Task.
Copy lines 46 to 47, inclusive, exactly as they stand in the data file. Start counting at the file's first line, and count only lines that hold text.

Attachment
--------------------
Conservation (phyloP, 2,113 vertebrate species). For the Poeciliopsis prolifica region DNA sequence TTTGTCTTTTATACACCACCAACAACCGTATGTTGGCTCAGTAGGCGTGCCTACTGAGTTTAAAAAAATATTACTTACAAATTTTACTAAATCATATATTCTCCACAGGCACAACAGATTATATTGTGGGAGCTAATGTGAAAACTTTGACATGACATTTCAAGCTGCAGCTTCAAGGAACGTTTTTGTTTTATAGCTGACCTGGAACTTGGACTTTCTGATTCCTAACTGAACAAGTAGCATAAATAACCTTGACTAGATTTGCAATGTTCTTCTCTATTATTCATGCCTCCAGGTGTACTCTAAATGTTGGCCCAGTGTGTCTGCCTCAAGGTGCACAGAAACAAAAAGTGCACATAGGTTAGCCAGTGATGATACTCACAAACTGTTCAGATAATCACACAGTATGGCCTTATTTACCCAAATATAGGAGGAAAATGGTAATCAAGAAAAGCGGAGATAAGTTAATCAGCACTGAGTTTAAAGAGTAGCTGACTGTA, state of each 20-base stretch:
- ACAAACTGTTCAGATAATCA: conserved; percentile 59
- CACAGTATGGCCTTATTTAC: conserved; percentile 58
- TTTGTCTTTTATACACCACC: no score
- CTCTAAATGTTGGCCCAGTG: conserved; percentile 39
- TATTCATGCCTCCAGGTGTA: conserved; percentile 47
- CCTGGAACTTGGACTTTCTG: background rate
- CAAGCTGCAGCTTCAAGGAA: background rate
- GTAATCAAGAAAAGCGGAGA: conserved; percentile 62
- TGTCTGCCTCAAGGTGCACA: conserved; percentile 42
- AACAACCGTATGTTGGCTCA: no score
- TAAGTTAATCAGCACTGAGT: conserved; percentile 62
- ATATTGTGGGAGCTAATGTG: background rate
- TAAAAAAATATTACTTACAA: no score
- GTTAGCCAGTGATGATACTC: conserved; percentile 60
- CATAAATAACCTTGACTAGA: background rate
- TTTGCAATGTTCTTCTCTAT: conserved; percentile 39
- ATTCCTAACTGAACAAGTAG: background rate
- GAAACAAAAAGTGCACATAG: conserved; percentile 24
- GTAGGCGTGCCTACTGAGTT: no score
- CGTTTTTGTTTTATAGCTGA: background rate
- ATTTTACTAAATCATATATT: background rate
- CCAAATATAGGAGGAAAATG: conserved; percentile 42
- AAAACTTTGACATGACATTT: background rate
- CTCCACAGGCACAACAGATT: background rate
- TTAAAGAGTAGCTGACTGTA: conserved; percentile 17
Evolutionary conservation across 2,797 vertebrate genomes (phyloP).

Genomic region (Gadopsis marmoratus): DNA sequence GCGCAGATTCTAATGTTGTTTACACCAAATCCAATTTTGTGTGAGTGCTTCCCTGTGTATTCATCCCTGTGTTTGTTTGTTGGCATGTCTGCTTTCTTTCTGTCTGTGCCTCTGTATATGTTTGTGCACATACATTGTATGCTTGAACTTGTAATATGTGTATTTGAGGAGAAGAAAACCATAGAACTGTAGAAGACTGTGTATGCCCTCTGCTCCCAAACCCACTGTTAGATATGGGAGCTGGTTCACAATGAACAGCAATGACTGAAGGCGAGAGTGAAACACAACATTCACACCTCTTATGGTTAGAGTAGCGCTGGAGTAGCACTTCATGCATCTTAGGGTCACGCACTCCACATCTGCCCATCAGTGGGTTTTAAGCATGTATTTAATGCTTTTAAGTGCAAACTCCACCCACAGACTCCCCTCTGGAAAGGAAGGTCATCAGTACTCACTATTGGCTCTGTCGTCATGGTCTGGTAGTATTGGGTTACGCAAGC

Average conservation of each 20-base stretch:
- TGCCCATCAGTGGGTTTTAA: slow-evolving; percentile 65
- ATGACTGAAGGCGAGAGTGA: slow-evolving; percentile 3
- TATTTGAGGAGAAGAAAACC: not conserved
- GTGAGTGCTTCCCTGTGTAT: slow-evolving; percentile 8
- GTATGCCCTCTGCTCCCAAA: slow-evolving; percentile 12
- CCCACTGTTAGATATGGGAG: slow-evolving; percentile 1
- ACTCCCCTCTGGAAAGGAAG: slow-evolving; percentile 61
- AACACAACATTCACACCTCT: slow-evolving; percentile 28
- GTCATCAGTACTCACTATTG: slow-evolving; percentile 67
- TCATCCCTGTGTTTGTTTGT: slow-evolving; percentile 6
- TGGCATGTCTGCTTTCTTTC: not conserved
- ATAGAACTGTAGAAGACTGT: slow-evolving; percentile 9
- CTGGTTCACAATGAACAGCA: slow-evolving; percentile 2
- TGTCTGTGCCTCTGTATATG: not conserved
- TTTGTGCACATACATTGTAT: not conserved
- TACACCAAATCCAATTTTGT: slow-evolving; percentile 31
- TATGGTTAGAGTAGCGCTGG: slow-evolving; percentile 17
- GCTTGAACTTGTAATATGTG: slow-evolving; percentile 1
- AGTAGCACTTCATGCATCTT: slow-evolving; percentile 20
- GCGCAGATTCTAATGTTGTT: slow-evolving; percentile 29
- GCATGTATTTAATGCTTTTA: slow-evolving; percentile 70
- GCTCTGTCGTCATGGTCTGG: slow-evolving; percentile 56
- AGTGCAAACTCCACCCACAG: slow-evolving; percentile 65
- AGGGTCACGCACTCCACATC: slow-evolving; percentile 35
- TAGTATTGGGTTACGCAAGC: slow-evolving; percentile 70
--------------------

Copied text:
- TATGGTTAGAGTAGCGCTGG: slow-evolving; percentile 17
- GCTTGAACTTGTAATATGTG: slow-evolving; percentile 1